I am reading the following note: https://arxiv.org/abs/1309.3112 (you can just read 37-38, with some notations on p.23)

Simply speaking:

  1. Define the linear operator $\mathcal{L}: \mathcal{b}^{1}([0,T]\times X) \rightarrow \mathcal{b}([0,T]\times X)$ by $$v \mapsto \mathcal{L}v = \frac{\partial v}{\partial t} + \sum_{i=1}^n \frac{\partial v}{\partial x_i}f_i=\frac{\partial v}{\partial t} + (\nabla v)^Tf$$
  2. Adjoint $\mathcal{L}':\mathcal{b}([0,T]\times X)' \rightarrow \mathcal{b}^1([0,T]\times X)'$:

$$\langle v,\mathcal{L}'\mu\rangle= \langle \mathcal{L}v,\mu\rangle=\int_0^T\int_X\mathcal{L}v(t,x,u)\mu(dt,dx)$$ This operator can be expressed as:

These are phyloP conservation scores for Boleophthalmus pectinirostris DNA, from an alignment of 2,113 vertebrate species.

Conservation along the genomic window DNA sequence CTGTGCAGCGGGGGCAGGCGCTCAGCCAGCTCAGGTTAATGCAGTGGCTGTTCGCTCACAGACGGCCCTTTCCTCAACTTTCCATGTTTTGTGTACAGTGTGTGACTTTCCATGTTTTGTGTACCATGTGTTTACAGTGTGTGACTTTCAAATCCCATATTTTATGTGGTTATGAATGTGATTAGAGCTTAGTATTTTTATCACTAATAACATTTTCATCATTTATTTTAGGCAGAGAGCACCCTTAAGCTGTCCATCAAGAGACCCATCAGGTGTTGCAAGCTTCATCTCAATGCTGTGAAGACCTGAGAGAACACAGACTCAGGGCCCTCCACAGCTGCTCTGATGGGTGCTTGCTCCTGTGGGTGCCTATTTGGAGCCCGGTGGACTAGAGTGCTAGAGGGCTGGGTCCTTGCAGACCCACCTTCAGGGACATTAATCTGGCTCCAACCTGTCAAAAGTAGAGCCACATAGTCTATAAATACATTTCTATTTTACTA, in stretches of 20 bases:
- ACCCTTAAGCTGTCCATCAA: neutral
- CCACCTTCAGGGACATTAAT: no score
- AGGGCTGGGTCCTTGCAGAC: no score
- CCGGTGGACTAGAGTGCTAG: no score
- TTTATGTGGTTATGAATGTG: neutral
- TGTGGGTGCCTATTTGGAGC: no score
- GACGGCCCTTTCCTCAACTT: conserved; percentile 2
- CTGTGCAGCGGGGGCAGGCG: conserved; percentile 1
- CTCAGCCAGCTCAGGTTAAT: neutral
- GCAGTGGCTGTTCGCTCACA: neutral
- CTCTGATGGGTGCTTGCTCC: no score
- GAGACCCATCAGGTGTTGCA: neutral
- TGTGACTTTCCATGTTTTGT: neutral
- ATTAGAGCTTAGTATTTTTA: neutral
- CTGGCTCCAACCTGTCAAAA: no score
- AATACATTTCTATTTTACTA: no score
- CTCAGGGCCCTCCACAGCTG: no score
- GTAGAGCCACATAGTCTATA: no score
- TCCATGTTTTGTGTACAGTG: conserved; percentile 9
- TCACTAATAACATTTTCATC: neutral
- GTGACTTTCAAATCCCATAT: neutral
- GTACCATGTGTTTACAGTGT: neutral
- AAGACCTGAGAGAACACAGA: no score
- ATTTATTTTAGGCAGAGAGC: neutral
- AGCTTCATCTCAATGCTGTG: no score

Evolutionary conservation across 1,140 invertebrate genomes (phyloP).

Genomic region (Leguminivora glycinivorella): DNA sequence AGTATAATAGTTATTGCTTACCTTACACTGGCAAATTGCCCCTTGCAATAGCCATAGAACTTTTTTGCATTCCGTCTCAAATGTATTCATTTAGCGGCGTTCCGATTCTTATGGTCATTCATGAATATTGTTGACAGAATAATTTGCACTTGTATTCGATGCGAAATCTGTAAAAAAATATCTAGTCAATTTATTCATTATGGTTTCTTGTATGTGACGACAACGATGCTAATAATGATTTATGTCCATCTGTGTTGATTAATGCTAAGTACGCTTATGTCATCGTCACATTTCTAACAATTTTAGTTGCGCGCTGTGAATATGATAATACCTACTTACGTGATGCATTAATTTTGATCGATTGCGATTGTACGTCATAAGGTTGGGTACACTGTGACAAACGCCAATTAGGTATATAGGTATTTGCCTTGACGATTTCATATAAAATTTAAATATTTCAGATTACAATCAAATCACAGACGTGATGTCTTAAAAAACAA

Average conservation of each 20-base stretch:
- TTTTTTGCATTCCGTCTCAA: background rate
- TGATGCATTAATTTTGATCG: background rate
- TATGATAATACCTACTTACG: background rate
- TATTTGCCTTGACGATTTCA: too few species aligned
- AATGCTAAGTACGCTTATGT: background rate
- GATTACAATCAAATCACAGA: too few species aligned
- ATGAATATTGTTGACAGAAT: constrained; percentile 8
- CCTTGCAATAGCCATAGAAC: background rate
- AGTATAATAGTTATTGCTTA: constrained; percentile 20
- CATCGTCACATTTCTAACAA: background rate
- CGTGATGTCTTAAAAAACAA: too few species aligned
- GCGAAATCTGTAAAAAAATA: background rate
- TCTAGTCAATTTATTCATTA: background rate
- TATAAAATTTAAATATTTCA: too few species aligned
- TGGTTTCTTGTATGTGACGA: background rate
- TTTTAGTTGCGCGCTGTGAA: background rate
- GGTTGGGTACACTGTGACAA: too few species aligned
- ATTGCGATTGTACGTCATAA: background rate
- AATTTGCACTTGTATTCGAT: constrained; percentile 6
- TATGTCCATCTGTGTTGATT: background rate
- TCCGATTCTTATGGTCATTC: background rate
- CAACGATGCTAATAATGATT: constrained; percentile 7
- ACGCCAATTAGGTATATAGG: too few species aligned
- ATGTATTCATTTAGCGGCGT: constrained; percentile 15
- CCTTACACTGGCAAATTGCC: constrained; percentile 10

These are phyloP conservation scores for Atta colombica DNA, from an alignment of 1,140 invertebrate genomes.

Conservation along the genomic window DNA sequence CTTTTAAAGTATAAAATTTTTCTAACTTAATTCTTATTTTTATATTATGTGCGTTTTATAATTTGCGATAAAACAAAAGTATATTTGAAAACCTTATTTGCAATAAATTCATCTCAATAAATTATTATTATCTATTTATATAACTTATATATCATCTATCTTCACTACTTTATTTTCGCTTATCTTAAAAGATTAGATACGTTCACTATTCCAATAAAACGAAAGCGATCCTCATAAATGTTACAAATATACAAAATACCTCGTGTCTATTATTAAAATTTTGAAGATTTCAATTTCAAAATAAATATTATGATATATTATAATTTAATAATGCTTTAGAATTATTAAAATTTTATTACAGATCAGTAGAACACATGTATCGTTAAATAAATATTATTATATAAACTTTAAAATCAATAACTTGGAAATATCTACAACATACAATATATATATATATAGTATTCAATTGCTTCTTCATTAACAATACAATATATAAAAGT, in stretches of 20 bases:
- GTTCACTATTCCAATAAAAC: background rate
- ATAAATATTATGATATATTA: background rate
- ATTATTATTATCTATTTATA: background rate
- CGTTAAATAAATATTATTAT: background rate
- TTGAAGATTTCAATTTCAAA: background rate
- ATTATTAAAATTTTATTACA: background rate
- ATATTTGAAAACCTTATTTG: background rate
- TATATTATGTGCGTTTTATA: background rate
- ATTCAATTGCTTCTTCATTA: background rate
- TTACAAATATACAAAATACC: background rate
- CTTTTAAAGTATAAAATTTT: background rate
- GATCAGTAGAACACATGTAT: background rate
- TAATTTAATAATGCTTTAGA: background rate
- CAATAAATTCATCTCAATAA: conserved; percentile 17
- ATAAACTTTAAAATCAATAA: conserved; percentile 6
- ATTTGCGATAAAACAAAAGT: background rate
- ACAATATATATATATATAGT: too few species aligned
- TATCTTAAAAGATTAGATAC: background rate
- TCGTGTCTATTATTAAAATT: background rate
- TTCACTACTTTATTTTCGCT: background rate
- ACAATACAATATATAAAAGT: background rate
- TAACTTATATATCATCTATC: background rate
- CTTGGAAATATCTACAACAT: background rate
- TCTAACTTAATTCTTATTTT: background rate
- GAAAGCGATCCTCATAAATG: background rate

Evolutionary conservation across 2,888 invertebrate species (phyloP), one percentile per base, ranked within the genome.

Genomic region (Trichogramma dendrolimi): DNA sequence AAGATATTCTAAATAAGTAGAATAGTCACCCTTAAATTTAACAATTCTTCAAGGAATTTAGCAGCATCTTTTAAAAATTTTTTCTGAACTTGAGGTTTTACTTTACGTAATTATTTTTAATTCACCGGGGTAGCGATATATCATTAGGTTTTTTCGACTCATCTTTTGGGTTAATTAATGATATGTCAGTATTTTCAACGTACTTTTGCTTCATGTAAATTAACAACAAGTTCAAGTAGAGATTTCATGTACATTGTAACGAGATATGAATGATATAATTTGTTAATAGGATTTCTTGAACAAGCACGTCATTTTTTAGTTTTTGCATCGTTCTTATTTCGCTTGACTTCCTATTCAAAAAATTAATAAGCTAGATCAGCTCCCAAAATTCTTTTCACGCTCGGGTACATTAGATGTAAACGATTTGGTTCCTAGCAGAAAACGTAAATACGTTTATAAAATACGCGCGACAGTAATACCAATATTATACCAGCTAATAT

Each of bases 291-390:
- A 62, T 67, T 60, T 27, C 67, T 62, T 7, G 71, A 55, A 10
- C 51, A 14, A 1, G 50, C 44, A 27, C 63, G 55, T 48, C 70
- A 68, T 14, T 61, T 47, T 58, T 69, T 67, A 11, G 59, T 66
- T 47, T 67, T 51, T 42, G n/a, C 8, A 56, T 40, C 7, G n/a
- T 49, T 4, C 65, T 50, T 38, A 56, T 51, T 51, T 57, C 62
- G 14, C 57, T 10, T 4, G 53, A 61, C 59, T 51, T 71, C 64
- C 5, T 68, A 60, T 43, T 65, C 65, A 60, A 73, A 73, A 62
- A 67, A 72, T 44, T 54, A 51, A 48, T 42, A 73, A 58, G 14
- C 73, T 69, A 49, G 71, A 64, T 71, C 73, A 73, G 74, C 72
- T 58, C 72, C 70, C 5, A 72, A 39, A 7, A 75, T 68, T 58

$$\mu \mapsto\mathcal{L}'\mu=-\frac{\partial \mu}{\partial t} - \mbox{div} (f\mu)$$ where div means divergence.

My question is how to show the above?

I try to do the following:

$$\langle v,\mathcal{L}'\mu\rangle= \langle \mathcal{L}v,\mu\rangle=\int_0^T\int_X\big[\frac{\partial v}{\partial t} + (\nabla v)^Tf\big]\mu(dt,dx)$$ and then
$$=\int_0^T\int_X\frac{\partial v}{\partial t} \mu(dt,dx)+ \int_0^T\int_X(\nabla v)^Tf\mu(dt,dx)$$

It seems I have to use integration by part for both terms; however, I have no idea how to use integration by part to obtain the correct form (integration technique). I try to use the discussion link provided below about the transpose relation between gradient operator and divergence operator; I cannot obtain the desired form.



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